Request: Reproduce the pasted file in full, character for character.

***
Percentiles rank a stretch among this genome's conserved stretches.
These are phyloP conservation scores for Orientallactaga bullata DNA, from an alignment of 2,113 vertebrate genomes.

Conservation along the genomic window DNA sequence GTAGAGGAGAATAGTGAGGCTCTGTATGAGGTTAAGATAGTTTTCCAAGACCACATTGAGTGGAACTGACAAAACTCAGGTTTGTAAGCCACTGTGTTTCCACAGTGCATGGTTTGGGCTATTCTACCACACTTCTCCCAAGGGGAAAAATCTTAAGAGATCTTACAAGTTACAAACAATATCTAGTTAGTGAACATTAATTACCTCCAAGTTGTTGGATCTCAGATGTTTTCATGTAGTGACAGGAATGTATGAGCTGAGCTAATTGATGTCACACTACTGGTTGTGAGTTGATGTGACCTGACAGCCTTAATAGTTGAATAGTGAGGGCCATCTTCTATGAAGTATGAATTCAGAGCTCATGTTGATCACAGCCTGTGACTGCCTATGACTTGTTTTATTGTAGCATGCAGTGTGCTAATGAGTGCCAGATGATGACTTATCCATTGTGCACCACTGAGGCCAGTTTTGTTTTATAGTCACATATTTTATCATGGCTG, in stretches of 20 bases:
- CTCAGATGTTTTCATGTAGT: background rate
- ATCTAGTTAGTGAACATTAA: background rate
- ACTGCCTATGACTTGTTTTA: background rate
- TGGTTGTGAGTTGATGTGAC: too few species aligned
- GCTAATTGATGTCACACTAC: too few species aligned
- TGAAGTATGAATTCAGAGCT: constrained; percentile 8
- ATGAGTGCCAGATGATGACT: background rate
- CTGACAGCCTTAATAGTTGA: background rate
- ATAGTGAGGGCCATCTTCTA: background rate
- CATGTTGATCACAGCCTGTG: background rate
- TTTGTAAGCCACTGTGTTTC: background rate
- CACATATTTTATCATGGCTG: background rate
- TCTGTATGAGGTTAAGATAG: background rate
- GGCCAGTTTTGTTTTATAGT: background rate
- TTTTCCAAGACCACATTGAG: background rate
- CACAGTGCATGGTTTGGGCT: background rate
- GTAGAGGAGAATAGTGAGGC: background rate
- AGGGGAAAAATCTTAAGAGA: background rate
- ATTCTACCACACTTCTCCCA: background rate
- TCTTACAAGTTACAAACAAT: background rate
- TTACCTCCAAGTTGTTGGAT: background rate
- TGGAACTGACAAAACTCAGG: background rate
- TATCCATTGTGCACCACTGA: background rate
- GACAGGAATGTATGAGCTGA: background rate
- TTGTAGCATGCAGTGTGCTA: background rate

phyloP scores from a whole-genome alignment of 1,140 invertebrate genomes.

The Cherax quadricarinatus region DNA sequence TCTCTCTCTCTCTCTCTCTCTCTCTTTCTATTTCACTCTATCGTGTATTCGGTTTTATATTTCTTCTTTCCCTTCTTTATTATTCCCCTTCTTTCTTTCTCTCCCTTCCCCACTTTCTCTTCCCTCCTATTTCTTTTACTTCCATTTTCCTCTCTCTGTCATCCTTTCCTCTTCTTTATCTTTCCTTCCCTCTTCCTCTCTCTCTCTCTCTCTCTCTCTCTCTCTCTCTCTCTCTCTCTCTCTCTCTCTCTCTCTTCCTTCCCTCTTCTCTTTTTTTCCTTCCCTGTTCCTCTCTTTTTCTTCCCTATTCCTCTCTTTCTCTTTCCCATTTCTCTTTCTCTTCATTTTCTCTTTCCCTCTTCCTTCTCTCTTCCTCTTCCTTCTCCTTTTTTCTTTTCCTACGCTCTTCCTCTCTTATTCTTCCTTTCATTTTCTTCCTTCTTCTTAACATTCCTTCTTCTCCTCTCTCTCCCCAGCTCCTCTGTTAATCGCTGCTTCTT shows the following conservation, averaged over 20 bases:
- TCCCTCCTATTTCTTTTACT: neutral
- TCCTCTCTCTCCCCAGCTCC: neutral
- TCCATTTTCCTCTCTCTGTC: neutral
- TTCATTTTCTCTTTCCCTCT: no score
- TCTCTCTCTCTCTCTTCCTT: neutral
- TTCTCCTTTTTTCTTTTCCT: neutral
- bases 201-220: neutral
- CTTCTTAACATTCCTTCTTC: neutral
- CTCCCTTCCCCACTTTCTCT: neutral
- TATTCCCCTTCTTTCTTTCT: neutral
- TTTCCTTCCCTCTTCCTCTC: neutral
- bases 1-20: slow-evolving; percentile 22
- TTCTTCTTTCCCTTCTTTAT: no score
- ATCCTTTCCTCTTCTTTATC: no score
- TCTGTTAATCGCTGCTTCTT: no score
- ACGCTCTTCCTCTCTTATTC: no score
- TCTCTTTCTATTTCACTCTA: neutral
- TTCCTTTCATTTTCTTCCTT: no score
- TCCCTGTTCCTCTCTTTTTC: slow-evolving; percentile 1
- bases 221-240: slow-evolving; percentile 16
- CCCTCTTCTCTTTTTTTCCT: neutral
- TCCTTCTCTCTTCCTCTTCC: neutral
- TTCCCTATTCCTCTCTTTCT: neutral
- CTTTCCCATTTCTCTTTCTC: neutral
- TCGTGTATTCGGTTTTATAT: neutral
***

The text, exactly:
Percentiles rank a stretch among this genome's conserved stretches.
These are phyloP conservation scores for Orientallactaga bullata DNA, from an alignment of 2,113 vertebrate genomes.

Conservation along the genomic window DNA sequence GTAGAGGAGAATAGTGAGGCTCTGTATGAGGTTAAGATAGTTTTCCAAGACCACATTGAGTGGAACTGACAAAACTCAGGTTTGTAAGCCACTGTGTTTCCACAGTGCATGGTTTGGGCTATTCTACCACACTTCTCCCAAGGGGAAAAATCTTAAGAGATCTTACAAGTTACAAACAATATCTAGTTAGTGAACATTAATTACCTCCAAGTTGTTGGATCTCAGATGTTTTCATGTAGTGACAGGAATGTATGAGCTGAGCTAATTGATGTCACACTACTGGTTGTGAGTTGATGTGACCTGACAGCCTTAATAGTTGAATAGTGAGGGCCATCTTCTATGAAGTATGAATTCAGAGCTCATGTTGATCACAGCCTGTGACTGCCTATGACTTGTTTTATTGTAGCATGCAGTGTGCTAATGAGTGCCAGATGATGACTTATCCATTGTGCACCACTGAGGCCAGTTTTGTTTTATAGTCACATATTTTATCATGGCTG, in stretches of 20 bases:
- CTCAGATGTTTTCATGTAGT: background rate
- ATCTAGTTAGTGAACATTAA: background rate
- ACTGCCTATGACTTGTTTTA: background rate
- TGGTTGTGAGTTGATGTGAC: too few species aligned
- GCTAATTGATGTCACACTAC: too few species aligned
- TGAAGTATGAATTCAGAGCT: constrained; percentile 8
- ATGAGTGCCAGATGATGACT: background rate
- CTGACAGCCTTAATAGTTGA: background rate
- ATAGTGAGGGCCATCTTCTA: background rate
- CATGTTGATCACAGCCTGTG: background rate
- TTTGTAAGCCACTGTGTTTC: background rate
- CACATATTTTATCATGGCTG: background rate
- TCTGTATGAGGTTAAGATAG: background rate
- GGCCAGTTTTGTTTTATAGT: background rate
- TTTTCCAAGACCACATTGAG: background rate
- CACAGTGCATGGTTTGGGCT: background rate
- GTAGAGGAGAATAGTGAGGC: background rate
- AGGGGAAAAATCTTAAGAGA: background rate
- ATTCTACCACACTTCTCCCA: background rate
- TCTTACAAGTTACAAACAAT: background rate
- TTACCTCCAAGTTGTTGGAT: background rate
- TGGAACTGACAAAACTCAGG: background rate
- TATCCATTGTGCACCACTGA: background rate
- GACAGGAATGTATGAGCTGA: background rate
- TTGTAGCATGCAGTGTGCTA: background rate

phyloP scores from a whole-genome alignment of 1,140 invertebrate genomes.

The Cherax quadricarinatus region DNA sequence TCTCTCTCTCTCTCTCTCTCTCTCTTTCTATTTCACTCTATCGTGTATTCGGTTTTATATTTCTTCTTTCCCTTCTTTATTATTCCCCTTCTTTCTTTCTCTCCCTTCCCCACTTTCTCTTCCCTCCTATTTCTTTTACTTCCATTTTCCTCTCTCTGTCATCCTTTCCTCTTCTTTATCTTTCCTTCCCTCTTCCTCTCTCTCTCTCTCTCTCTCTCTCTCTCTCTCTCTCTCTCTCTCTCTCTCTCTCTCTCTTCCTTCCCTCTTCTCTTTTTTTCCTTCCCTGTTCCTCTCTTTTTCTTCCCTATTCCTCTCTTTCTCTTTCCCATTTCTCTTTCTCTTCATTTTCTCTTTCCCTCTTCCTTCTCTCTTCCTCTTCCTTCTCCTTTTTTCTTTTCCTACGCTCTTCCTCTCTTATTCTTCCTTTCATTTTCTTCCTTCTTCTTAACATTCCTTCTTCTCCTCTCTCTCCCCAGCTCCTCTGTTAATCGCTGCTTCTT shows the following conservation, averaged over 20 bases:
- TCCCTCCTATTTCTTTTACT: neutral
- TCCTCTCTCTCCCCAGCTCC: neutral
- TCCATTTTCCTCTCTCTGTC: neutral
- TTCATTTTCTCTTTCCCTCT: no score
- TCTCTCTCTCTCTCTTCCTT: neutral
- TTCTCCTTTTTTCTTTTCCT: neutral
- bases 201-220: neutral
- CTTCTTAACATTCCTTCTTC: neutral
- CTCCCTTCCCCACTTTCTCT: neutral
- TATTCCCCTTCTTTCTTTCT: neutral
- TTTCCTTCCCTCTTCCTCTC: neutral
- bases 1-20: slow-evolving; percentile 22
- TTCTTCTTTCCCTTCTTTAT: no score
- ATCCTTTCCTCTTCTTTATC: no score
- TCTGTTAATCGCTGCTTCTT: no score
- ACGCTCTTCCTCTCTTATTC: no score
- TCTCTTTCTATTTCACTCTA: neutral
- TTCCTTTCATTTTCTTCCTT: no score
- TCCCTGTTCCTCTCTTTTTC: slow-evolving; percentile 1
- bases 221-240: slow-evolving; percentile 16
- CCCTCTTCTCTTTTTTTCCT: neutral
- TCCTTCTCTCTTCCTCTTCC: neutral
- TTCCCTATTCCTCTCTTTCT: neutral
- CTTTCCCATTTCTCTTTCTC: neutral
- TCGTGTATTCGGTTTTATAT: neutral